The caped crusader returns in Rocksteady's final entry to the Arkham series
The end is Knight.
Review by Gareth Smith
eveloper Rocksteady return to Gotham for the final entry in the critically acclaimed Arkham series. What an explosive send off it is, too. Rocksteady are calling Arkham Knight the ultimate and complete Batman experience. It's easy to see why. It builds on the previous two games in almost every way. Gotham is five times larger than it was in Arkham City, and there's no loading screens to spoil the fun. The enemy count has increased, missions are more varied, and there's greater depth to combat.
Arkham Knight continues after the events of Arkham City. It's opening is rather grim, with a major spoiler for those who haven't played it's predecessor. The Joker is dead, and you have the privilege of cremating him. With the psychopathic clown gone, Gotham has a new threat. Scarecrow has unleashed a fear toxin across the city, causing a wide-spread evacuation. That's not all, Batman also has other problems with a mysterious foe known as the Dark Knight. He's a brand new foe to the series that mimics Batman's cowl and armour. Although it's nice to see a new adversary for Batman, he's a rather weak character overall. Still, the narrative is solid with some surprising twists.
The Batmobile is the big new addition to the series, but it comes with mixed results. Only teased in previous games, Arkham Knight finally lets you blast through Gotham's streets at leisure. The more wide-open structure make racing and power sliding around corners a blast. The controls are rather slippery, but I rarely crashed due to the environmental destruction. Anything not nailed down can be destroyed. You can smash through road blocks, trees and other obstacles. Even pillars and corner walls crumble as you knock them, making you feel like an unstoppable force. You can summon the Batmobile at anytime, even while gliding. It looks amazing, and the transition is surprisingly fluid and responsive.
Yes, it comes in black.
You'll be required to switch between Batman and the Batmobile throughout the story. Rocksteady make use of the automobile in creative ways. Many platforming and puzzle sequences require the vehicles presence. It comes with an array of gadgets, such as the Power wrench, capable of tearing down structures and lowering platforms. Then there's the electric charge, used for powering generators, allowing Batman to reach restricted areas. It's moments like this when the Batmobile is at it's strongest.
It's a shame, then, there's not more moments like these. Most of your time with the Batmobile is spent in battle mode. This sees you transform into a slower, tank form. On many occasions, you'll need to transform in order to take out swarms of unmanned tanks and drones. They provide a refreshing change of pace, but are overused. New upgrades are given to the tank as you progress, but it doesn't stop them becoming tedious. They seem a little out of place, too, as it's not very Batman-like.
The free-flow combat is Arkham Knight's hallmark. It's back and as brutal as ever. You can expect the same fluid control scheme, with a wide range of gadgets and huge combo list. Flowing from enemy to enemy is just as responsive and enjoyable as before. It's even better now, due to some brand new additions. The duel-takedown, for instance, lets you performing a finishing move with a sidekick, such as Robin, Catwomen or Nightwing. They don't add any greater challenge, other than look awesome. Still, there a neat addition and fun to watch.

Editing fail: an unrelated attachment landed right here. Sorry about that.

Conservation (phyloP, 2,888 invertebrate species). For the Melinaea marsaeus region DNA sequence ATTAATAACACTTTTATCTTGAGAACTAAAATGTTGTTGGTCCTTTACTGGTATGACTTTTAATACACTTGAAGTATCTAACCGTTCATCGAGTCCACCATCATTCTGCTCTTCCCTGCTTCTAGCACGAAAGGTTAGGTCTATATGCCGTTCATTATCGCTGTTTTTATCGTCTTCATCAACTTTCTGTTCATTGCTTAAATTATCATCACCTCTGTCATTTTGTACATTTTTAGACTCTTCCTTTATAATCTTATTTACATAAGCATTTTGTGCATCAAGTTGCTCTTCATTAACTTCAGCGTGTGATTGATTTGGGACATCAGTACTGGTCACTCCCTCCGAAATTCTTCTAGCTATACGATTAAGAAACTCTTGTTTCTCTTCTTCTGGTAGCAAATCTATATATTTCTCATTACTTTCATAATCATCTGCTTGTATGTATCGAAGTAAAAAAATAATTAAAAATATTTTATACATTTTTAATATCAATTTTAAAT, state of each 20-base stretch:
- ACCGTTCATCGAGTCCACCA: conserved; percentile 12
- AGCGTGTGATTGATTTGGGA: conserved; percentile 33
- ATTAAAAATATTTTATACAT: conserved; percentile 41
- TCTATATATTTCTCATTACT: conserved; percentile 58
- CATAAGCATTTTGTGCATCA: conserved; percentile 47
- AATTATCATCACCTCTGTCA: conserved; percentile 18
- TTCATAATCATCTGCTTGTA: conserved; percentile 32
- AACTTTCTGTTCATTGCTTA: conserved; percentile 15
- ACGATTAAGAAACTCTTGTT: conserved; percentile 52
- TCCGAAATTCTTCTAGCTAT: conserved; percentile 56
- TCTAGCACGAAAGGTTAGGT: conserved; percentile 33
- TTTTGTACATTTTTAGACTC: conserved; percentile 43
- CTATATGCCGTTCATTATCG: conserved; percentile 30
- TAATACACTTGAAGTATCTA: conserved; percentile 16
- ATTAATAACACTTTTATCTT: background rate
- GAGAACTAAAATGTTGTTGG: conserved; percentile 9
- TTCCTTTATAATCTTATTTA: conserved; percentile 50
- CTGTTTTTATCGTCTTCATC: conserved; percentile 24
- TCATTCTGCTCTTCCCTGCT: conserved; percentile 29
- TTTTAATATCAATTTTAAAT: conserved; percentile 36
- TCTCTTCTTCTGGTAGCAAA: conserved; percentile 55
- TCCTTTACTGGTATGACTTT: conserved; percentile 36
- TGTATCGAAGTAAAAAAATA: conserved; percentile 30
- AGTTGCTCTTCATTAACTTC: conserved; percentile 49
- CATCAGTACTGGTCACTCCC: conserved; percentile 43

Then there's Fear take-downs, which allow you to dispatch up to five enemies without been fired upon. Doing so enters slow-mo, as you mark and target enemies one by one. Although it's a very simplistic form of attack, there's a great amount of depth to balance it out. You have to remain undetected for it to work, and the increased enemy count helps increase the difficulty. The amount of combinations tied to combat can be overwhelming. Throughout the story, I was constantly finding new ways to dispatch foes. Weather it's dueling up with the Batmobile, or spicing up combat with the range of gadgetry. New additions, such as environments take-downs and the ability to pick up enemy weapons expands the depth further, too. There's far more to deal with now, and sometime, it can seem too much.
Rocksteady capture the dark, gritty atmosphere of Gotham wonderfully. The streets are once again empty, due to the evacuation, but it's not completely lifeless. There's plenty of distractions to keep you busy between the story. Weather it's defusing bombs using the Batmobile's power wrench, collecting riddler trophies, taking out outposts, or stopping thugs during random police pursuits. There's also a variety of side missions, featuring many of Batman's notorious adversaries. These are like following mini stories. Two Face and his thugs are robbing banks, Firefly is burning down fire stations, and Penguin is smuggling weapon crates. Each one can be accessed easily from a wheel-shaped menu, and completed in any order
Visually, Arkham Knight looks truly remarkable. From Batman's modelling, the way water trickles down batman's cape and cowl dynamically, to Gotham itself. The city is beautifully detailed, with a more attractive colour palette than in Arkham City. New locations, such as China Town, provide lots of neon glows across the skyline. Lights reflect off puddles, and roads glisten due to the near constant downpours. With three islands joining Gotham, there's far less restrictions, too. You can now glide for longer distances, visit Wayne Tower, and it's all seamless with no loading screens.
Arkham Knight is a remarkable end to the Arkham trilogy. The Batmobile's integration is hit and miss, with some tedious tank battles. Yet, Rocksteady don't forget what made the series a success. It builds on the first two games wonderfully, keeping the series core mechanics intact.